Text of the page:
Self-driving cars are a technology that has been on the horizon for a while now. Admittedly, I thought we would have them by now, but it seems that the process of driving is much more complicated than we thought. That coupled with the fact that they can’t just be equivalent to us at driving, they must be much better. It’s hard to roll out a technology that you have to say “yea, this is going to kill thousands of people a year,” even if we kill millions driving. So, while we wait for them to really get everything fine-tuned, I thought I’d take the time to go over the pros and cons of self-driving cars.

A bit of a quick disclaimer first though. As with all speculation these things may come to pass or may not. I’m not an expert on automation, or economics, but i’ll try to explain my reasoning as well as I can. If you disagree, by all means leave a comment and I’ll take your point of view into consideration.

The Pros of Self-Driving Cars

Starting with the pros makes the most sense to me when talking about new technology. After all, why are we developing this technology in the first place? What do you have to gain? By far the most noticeable change in everyday life will be…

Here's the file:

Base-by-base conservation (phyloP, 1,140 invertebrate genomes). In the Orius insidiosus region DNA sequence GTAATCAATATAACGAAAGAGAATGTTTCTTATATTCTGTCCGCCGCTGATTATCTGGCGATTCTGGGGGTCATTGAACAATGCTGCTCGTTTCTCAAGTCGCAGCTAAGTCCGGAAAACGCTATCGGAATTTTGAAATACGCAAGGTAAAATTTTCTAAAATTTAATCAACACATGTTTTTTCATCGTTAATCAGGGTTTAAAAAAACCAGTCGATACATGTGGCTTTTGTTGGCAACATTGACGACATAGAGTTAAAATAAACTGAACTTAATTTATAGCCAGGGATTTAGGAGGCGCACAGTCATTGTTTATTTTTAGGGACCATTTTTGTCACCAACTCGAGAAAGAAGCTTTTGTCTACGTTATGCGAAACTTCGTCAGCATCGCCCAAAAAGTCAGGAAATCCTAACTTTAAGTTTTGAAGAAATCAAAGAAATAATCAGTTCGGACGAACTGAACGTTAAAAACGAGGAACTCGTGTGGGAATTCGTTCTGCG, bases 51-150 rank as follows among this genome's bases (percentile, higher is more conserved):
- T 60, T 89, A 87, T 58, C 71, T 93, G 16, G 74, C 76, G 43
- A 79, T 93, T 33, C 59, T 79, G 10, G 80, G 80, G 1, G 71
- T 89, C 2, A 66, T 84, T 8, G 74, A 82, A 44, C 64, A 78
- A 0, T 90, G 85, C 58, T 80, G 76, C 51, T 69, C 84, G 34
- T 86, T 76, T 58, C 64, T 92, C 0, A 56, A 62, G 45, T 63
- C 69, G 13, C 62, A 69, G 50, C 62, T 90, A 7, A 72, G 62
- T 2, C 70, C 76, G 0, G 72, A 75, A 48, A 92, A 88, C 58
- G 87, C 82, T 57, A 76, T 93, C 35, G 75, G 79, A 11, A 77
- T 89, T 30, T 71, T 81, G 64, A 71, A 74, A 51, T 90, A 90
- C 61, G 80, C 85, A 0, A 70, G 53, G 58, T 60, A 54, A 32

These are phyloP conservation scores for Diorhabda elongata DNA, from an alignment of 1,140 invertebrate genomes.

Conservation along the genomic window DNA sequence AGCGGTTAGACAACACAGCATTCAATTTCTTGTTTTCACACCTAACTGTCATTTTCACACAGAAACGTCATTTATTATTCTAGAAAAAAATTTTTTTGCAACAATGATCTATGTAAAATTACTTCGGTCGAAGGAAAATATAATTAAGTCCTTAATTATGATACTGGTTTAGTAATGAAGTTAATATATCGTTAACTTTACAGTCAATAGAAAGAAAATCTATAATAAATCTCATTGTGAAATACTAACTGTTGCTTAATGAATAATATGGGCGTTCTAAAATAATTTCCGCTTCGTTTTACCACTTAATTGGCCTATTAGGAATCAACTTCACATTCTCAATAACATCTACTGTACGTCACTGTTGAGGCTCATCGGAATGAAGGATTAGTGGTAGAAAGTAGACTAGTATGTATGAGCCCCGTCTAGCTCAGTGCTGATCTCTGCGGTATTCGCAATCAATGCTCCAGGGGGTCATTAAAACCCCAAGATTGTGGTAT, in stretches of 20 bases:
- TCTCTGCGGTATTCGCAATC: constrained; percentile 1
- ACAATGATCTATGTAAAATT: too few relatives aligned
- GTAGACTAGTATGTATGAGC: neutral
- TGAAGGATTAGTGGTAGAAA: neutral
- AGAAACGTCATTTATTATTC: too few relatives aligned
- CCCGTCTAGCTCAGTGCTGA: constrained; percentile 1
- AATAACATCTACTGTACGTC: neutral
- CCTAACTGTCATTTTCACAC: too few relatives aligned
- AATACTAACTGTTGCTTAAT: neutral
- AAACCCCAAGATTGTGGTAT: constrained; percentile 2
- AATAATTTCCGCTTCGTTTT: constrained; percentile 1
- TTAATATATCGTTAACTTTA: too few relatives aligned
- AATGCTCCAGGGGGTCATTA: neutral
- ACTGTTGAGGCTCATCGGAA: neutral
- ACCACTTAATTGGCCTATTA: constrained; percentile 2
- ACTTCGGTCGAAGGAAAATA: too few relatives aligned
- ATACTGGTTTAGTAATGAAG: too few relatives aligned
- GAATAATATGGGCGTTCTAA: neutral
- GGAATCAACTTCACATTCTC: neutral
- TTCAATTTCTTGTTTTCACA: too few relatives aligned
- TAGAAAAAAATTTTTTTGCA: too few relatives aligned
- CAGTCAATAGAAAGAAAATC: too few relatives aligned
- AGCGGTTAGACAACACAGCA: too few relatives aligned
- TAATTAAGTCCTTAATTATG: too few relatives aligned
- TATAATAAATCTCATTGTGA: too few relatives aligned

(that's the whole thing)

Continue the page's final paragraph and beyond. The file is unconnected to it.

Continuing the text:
The recovered leisure time.

Traffic SUUUUUUUCKS. It literally sucks precious time from almost everybody, almost every day. Lives are lost in traffic! Sometimes individually, always collectively. The collective amount of human lifetime that traffic costs us every day is horrifying. Years, decades, lifetimes. For an individual traffic is slightly to severely annoying, but for society it’s a huge problem.

A large-scale use of self-driving cars would alleviate traffic because there would be less reaction delay. (The thing that causes the “stop and go” in stop and go traffic.) But, even if it didn’t the passengers of self-driving cars would be free to do what they wanted. Do makeup, text, surf the web, SLEEP. Really whatever so long as you can do it in a car.